Baby Update

[From: C. Love (920522.1200)]
[To: B. Powers (920521)]

Bill is describing transport lag to me and says,

To implement a true transport lag, you need to store consecutive values of
input in a buffer. At each dt, the contents of the buffer are shifted and
the new input is inserted at the beginning. The output is taken from the
last (oldest) entry in the buffer.

Ok Bill. Sorry about the mistake. It is a easy change to make in the
code. I am just wondering about\the smoothness of the output. I have passed
the weighted percepts and references both through a sigmoid (+- 0.5 range)
and the error signal through another sigmoid (+- 1.0). This gives me a
dynamic range for the reference output of about +- 0.5. Do you feel that it
would be wiser to subtract the weighted percept sum from the weighted
reference sum directly without using sigmoids directly on these summed
inputs? Granted the percept output would have to be sigmoided somewhere
along the way before it was passed along to the higher elementary control
modules (ECMs).

  In your earlier (1979) paper you say in the Fig. 14 caption,

These signals are given quantitative weightings by the S matrix and

>summed in the input function FNI of the system to create the perceptual

>The error signal is amplified and smoothed by the output function FNO

with the result....

  So does FNI and FNO use some sort of nonlinearity, i.e., sigmoids? I know
you treat the reference weights differently, i.e., {-1,0,+1}. Do you sigmoid
the internal reference signal though before subtracting it from the internal
percept signal? From fig. 14, it does not appear you do this? If you do it
the percepts then why not do it for the references?

  I was talking to one of my colleagues here and he suggested that it may be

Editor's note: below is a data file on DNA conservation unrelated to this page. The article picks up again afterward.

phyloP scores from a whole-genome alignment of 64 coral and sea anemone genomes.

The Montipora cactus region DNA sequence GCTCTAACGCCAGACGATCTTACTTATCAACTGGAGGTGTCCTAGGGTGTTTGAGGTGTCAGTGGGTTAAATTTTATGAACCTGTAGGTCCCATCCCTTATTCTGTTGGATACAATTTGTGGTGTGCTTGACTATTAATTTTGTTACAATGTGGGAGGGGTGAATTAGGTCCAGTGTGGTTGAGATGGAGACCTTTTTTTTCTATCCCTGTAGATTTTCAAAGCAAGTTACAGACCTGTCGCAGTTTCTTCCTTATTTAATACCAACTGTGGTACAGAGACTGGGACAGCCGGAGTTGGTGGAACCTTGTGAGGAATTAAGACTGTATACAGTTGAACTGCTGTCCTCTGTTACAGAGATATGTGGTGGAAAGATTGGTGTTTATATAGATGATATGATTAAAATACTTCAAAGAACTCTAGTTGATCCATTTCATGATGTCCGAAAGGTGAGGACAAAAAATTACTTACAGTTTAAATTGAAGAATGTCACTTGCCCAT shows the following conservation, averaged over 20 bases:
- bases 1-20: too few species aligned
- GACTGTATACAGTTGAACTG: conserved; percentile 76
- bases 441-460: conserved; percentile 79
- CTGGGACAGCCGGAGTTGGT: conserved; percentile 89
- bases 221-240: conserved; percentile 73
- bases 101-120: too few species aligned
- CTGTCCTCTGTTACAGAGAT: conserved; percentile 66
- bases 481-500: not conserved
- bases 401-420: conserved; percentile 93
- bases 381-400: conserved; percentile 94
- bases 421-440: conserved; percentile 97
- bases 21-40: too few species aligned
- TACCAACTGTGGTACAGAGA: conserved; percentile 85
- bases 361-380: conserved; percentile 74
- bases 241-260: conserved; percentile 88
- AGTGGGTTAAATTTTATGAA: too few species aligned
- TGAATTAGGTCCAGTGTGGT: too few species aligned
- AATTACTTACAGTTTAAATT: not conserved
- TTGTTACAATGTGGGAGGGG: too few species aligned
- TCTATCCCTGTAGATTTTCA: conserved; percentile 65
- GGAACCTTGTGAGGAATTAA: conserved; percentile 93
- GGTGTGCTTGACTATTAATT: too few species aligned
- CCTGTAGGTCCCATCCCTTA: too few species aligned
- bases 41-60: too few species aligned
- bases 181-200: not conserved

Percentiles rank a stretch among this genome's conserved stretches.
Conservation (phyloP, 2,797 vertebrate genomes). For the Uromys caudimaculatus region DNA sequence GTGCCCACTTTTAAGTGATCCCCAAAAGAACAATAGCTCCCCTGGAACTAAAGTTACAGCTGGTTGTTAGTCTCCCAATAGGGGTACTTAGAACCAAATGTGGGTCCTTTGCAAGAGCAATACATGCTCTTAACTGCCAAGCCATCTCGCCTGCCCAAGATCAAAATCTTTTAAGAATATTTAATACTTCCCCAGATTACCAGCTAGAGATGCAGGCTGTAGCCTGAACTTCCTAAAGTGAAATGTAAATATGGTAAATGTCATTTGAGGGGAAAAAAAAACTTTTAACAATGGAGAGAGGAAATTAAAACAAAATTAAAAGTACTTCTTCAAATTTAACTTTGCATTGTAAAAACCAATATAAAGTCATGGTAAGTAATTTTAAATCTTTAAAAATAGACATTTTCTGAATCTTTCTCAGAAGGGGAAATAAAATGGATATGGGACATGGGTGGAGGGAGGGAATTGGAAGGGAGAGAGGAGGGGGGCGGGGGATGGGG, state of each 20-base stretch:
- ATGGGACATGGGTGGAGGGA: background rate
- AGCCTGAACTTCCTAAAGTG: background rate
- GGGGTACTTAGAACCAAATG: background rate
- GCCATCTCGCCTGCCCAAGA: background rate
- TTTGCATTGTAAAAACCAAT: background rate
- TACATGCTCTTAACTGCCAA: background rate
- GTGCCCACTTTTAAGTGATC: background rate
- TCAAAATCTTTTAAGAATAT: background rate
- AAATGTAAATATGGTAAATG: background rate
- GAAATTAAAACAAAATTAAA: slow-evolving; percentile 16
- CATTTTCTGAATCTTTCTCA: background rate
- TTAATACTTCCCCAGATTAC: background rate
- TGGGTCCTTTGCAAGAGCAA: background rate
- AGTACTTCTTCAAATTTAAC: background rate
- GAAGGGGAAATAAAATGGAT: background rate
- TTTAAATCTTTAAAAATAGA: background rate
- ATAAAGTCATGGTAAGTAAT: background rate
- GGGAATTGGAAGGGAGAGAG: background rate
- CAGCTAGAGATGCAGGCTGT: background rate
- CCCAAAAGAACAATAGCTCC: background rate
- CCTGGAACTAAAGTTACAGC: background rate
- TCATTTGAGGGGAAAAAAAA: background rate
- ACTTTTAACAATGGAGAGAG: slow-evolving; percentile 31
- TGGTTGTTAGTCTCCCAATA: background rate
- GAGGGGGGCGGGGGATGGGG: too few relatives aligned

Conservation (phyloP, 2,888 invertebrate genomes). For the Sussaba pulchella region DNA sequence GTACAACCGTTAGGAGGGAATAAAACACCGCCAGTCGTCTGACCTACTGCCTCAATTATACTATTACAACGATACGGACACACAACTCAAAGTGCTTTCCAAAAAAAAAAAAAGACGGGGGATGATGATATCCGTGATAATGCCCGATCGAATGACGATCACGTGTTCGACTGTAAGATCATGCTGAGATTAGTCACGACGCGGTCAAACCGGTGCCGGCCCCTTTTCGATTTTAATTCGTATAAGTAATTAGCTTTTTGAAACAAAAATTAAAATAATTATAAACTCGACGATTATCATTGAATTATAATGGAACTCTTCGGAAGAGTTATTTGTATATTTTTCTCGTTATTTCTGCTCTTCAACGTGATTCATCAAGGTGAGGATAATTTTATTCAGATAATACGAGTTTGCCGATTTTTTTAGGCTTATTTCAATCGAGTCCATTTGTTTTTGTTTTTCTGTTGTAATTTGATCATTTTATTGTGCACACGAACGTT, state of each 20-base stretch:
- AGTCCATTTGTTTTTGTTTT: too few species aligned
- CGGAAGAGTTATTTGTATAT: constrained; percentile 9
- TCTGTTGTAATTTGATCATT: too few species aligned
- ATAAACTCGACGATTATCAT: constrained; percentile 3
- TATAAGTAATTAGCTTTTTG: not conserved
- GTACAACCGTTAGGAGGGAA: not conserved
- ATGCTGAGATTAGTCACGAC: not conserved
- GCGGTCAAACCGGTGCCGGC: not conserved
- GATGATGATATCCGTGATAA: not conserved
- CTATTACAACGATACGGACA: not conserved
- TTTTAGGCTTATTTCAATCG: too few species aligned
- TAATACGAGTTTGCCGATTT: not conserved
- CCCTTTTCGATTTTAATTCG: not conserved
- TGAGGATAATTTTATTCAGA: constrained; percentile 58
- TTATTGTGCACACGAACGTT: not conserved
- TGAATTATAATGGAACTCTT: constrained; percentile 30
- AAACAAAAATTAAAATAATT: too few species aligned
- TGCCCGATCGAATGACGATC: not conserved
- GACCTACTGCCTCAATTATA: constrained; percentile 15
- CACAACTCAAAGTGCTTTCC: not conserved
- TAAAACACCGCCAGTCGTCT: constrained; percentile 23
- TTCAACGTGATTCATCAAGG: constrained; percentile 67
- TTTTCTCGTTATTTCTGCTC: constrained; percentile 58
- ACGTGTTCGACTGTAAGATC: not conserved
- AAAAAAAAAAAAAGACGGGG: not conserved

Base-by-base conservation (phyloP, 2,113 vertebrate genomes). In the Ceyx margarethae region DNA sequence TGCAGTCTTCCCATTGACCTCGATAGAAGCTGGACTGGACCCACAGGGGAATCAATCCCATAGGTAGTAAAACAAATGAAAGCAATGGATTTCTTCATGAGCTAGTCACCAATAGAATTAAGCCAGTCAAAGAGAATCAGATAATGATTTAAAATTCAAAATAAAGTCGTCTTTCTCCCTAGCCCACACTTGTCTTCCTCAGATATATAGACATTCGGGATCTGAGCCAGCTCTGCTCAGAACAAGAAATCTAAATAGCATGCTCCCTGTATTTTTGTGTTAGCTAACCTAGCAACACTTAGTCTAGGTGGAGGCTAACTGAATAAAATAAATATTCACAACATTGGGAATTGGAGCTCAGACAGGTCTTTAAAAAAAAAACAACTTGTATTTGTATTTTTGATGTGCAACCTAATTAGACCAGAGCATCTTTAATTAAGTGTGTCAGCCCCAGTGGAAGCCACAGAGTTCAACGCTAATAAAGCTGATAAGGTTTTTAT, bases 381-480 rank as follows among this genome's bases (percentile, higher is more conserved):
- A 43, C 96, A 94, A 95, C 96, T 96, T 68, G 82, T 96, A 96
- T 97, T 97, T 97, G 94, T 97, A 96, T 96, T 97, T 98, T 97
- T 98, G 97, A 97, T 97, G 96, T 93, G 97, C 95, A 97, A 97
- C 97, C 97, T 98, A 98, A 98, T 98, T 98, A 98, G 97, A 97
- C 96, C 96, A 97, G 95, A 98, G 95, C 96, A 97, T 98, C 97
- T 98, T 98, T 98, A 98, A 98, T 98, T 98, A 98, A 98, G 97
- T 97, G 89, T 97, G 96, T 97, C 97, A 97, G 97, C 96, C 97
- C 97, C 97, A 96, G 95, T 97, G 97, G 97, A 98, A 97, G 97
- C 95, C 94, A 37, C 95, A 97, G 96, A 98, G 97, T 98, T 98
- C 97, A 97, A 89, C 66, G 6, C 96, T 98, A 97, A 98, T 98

wise to keep the temporal sum idea while still keeping this pure delay you
state is necessary. He suggested that if I had a buffer of length 4, then for
the first three trials null output would be transmitted to the reference
output pin, but on the fourth shift the temporal summation would "kick-in".
The reason I want this is because it smooths the output , which is what I
think you meant when you said,

To prevent the oscillations and still maintain high loop gain, you have to
use a smoothing filter (running average) that keeps the feedback from
having a loop gain of 1 or greater at frequencies at or above the critical
frequency where the 180-degree phase shift occurs.

Am I correct?

In terms of progress, as you may surmise I have created the necessary
routines to create, connect, and evaluate the elementary control system
(ECS). Things move quite well when developing in Prograph. I highly
recommend it to anyone who has to develop something on this scale.

  With everyone's advice I am trying to determine a good "learning" algorithm
to use, which will serve my purpose. So if anyone does have some
suggestions, don't hesitate - let me know. I appreciate all.

  I will keep everyone posted of my progress. By the way Bill, I really can see
the usefulness of your "put up your feet and teach the baby" routine that uses
the grid system. I like.

Thanks again for everyone's help,
Chris Love.